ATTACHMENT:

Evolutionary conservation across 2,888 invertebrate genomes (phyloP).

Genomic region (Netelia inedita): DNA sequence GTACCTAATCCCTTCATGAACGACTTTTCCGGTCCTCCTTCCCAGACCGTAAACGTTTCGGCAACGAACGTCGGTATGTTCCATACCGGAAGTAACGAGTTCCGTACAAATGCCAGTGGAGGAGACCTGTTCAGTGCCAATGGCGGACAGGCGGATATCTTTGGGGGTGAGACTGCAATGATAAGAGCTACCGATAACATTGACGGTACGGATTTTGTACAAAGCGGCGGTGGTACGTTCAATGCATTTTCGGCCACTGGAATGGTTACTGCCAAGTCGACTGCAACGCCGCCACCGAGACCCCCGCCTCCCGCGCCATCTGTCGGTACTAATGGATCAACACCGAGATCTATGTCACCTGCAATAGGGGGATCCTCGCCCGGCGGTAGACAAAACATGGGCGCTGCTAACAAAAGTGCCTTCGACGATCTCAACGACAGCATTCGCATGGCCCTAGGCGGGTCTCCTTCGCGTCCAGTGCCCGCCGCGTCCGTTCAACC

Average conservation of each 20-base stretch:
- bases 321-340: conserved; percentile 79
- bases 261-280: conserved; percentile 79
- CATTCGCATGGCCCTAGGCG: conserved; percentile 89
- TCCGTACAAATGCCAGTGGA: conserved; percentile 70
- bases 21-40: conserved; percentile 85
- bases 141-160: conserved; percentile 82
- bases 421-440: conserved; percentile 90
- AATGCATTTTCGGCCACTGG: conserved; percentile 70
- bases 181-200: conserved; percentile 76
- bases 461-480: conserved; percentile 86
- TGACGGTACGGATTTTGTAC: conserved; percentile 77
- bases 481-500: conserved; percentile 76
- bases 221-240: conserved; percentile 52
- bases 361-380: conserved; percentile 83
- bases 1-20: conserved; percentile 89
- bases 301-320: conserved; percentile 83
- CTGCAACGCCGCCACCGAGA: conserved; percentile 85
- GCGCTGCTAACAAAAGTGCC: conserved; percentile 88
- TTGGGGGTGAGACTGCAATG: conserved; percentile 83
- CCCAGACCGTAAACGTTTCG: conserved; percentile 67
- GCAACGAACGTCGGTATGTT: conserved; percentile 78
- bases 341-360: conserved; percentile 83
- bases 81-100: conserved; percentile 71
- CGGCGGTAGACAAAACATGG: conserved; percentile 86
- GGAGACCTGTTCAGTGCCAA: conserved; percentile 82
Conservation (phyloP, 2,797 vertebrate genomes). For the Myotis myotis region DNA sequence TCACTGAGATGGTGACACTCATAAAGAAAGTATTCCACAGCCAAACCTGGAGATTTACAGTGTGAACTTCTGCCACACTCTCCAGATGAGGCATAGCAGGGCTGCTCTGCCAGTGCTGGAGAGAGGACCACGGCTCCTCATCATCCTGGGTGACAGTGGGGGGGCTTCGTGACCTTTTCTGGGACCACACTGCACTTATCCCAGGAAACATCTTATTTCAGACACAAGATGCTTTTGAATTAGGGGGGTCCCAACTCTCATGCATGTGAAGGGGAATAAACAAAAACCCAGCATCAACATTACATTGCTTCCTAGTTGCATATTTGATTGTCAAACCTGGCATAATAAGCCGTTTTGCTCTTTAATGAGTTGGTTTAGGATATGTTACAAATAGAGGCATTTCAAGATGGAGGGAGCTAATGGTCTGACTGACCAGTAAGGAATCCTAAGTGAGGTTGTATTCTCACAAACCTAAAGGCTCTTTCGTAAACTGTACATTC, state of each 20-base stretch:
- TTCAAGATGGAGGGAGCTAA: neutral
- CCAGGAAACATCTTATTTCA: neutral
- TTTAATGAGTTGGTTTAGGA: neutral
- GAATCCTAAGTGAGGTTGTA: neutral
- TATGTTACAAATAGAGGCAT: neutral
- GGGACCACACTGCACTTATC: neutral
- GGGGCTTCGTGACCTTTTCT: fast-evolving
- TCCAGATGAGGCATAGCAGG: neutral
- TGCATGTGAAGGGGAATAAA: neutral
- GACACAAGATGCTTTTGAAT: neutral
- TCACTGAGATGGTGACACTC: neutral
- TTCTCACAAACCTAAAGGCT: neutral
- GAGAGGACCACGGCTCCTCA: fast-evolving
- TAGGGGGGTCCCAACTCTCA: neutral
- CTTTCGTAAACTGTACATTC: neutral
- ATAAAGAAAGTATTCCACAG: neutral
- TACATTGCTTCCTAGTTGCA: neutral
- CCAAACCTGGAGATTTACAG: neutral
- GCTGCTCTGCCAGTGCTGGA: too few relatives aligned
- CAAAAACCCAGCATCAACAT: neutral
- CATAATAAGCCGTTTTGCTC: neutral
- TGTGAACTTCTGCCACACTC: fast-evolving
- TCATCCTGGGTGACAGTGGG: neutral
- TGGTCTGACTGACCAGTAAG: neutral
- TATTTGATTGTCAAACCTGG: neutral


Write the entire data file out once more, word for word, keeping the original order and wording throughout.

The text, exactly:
Evolutionary conservation across 2,888 invertebrate genomes (phyloP).

Genomic region (Netelia inedita): DNA sequence GTACCTAATCCCTTCATGAACGACTTTTCCGGTCCTCCTTCCCAGACCGTAAACGTTTCGGCAACGAACGTCGGTATGTTCCATACCGGAAGTAACGAGTTCCGTACAAATGCCAGTGGAGGAGACCTGTTCAGTGCCAATGGCGGACAGGCGGATATCTTTGGGGGTGAGACTGCAATGATAAGAGCTACCGATAACATTGACGGTACGGATTTTGTACAAAGCGGCGGTGGTACGTTCAATGCATTTTCGGCCACTGGAATGGTTACTGCCAAGTCGACTGCAACGCCGCCACCGAGACCCCCGCCTCCCGCGCCATCTGTCGGTACTAATGGATCAACACCGAGATCTATGTCACCTGCAATAGGGGGATCCTCGCCCGGCGGTAGACAAAACATGGGCGCTGCTAACAAAAGTGCCTTCGACGATCTCAACGACAGCATTCGCATGGCCCTAGGCGGGTCTCCTTCGCGTCCAGTGCCCGCCGCGTCCGTTCAACC

Average conservation of each 20-base stretch:
- bases 321-340: conserved; percentile 79
- bases 261-280: conserved; percentile 79
- CATTCGCATGGCCCTAGGCG: conserved; percentile 89
- TCCGTACAAATGCCAGTGGA: conserved; percentile 70
- bases 21-40: conserved; percentile 85
- bases 141-160: conserved; percentile 82
- bases 421-440: conserved; percentile 90
- AATGCATTTTCGGCCACTGG: conserved; percentile 70
- bases 181-200: conserved; percentile 76
- bases 461-480: conserved; percentile 86
- TGACGGTACGGATTTTGTAC: conserved; percentile 77
- bases 481-500: conserved; percentile 76
- bases 221-240: conserved; percentile 52
- bases 361-380: conserved; percentile 83
- bases 1-20: conserved; percentile 89
- bases 301-320: conserved; percentile 83
- CTGCAACGCCGCCACCGAGA: conserved; percentile 85
- GCGCTGCTAACAAAAGTGCC: conserved; percentile 88
- TTGGGGGTGAGACTGCAATG: conserved; percentile 83
- CCCAGACCGTAAACGTTTCG: conserved; percentile 67
- GCAACGAACGTCGGTATGTT: conserved; percentile 78
- bases 341-360: conserved; percentile 83
- bases 81-100: conserved; percentile 71
- CGGCGGTAGACAAAACATGG: conserved; percentile 86
- GGAGACCTGTTCAGTGCCAA: conserved; percentile 82
Conservation (phyloP, 2,797 vertebrate genomes). For the Myotis myotis region DNA sequence TCACTGAGATGGTGACACTCATAAAGAAAGTATTCCACAGCCAAACCTGGAGATTTACAGTGTGAACTTCTGCCACACTCTCCAGATGAGGCATAGCAGGGCTGCTCTGCCAGTGCTGGAGAGAGGACCACGGCTCCTCATCATCCTGGGTGACAGTGGGGGGGCTTCGTGACCTTTTCTGGGACCACACTGCACTTATCCCAGGAAACATCTTATTTCAGACACAAGATGCTTTTGAATTAGGGGGGTCCCAACTCTCATGCATGTGAAGGGGAATAAACAAAAACCCAGCATCAACATTACATTGCTTCCTAGTTGCATATTTGATTGTCAAACCTGGCATAATAAGCCGTTTTGCTCTTTAATGAGTTGGTTTAGGATATGTTACAAATAGAGGCATTTCAAGATGGAGGGAGCTAATGGTCTGACTGACCAGTAAGGAATCCTAAGTGAGGTTGTATTCTCACAAACCTAAAGGCTCTTTCGTAAACTGTACATTC, state of each 20-base stretch:
- TTCAAGATGGAGGGAGCTAA: neutral
- CCAGGAAACATCTTATTTCA: neutral
- TTTAATGAGTTGGTTTAGGA: neutral
- GAATCCTAAGTGAGGTTGTA: neutral
- TATGTTACAAATAGAGGCAT: neutral
- GGGACCACACTGCACTTATC: neutral
- GGGGCTTCGTGACCTTTTCT: fast-evolving
- TCCAGATGAGGCATAGCAGG: neutral
- TGCATGTGAAGGGGAATAAA: neutral
- GACACAAGATGCTTTTGAAT: neutral
- TCACTGAGATGGTGACACTC: neutral
- TTCTCACAAACCTAAAGGCT: neutral
- GAGAGGACCACGGCTCCTCA: fast-evolving
- TAGGGGGGTCCCAACTCTCA: neutral
- CTTTCGTAAACTGTACATTC: neutral
- ATAAAGAAAGTATTCCACAG: neutral
- TACATTGCTTCCTAGTTGCA: neutral
- CCAAACCTGGAGATTTACAG: neutral
- GCTGCTCTGCCAGTGCTGGA: too few relatives aligned
- CAAAAACCCAGCATCAACAT: neutral
- CATAATAAGCCGTTTTGCTC: neutral
- TGTGAACTTCTGCCACACTC: fast-evolving
- TCATCCTGGGTGACAGTGGG: neutral
- TGGTCTGACTGACCAGTAAG: neutral
- TATTTGATTGTCAAACCTGG: neutral